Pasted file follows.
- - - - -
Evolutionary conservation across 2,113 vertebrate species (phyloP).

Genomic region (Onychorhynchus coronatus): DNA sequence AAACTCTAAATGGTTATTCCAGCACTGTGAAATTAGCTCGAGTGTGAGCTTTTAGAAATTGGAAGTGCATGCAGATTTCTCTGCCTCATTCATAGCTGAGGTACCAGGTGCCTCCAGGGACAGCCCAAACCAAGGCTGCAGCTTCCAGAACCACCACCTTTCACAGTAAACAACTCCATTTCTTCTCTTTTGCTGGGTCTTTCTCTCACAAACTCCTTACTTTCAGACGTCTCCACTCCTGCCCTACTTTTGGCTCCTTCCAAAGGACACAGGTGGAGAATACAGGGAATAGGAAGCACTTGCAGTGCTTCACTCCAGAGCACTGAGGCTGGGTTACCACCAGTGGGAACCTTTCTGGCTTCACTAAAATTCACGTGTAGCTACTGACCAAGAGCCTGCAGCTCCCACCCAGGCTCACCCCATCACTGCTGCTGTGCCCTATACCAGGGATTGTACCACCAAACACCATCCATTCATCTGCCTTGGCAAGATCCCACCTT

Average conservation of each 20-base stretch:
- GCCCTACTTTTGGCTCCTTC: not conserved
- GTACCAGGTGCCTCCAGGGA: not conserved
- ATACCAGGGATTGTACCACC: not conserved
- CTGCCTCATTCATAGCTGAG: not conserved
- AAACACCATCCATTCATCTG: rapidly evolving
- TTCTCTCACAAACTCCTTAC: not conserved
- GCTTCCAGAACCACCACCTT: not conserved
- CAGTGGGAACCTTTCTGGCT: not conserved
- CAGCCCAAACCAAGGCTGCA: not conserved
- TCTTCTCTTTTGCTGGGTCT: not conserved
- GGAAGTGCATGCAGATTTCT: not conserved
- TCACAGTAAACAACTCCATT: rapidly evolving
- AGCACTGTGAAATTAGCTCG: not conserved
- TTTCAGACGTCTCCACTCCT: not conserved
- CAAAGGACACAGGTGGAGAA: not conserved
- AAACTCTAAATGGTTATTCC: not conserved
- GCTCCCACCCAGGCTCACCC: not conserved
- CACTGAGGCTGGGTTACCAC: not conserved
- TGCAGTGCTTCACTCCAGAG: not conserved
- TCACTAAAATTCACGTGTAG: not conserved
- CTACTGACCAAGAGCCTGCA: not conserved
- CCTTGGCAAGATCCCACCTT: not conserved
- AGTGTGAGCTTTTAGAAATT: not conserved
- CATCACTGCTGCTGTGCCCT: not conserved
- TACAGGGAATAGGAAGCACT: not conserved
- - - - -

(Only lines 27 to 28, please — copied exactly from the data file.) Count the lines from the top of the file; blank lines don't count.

- CATCACTGCTGCTGTGCCCT: not conserved
- TACAGGGAATAGGAAGCACT: not conserved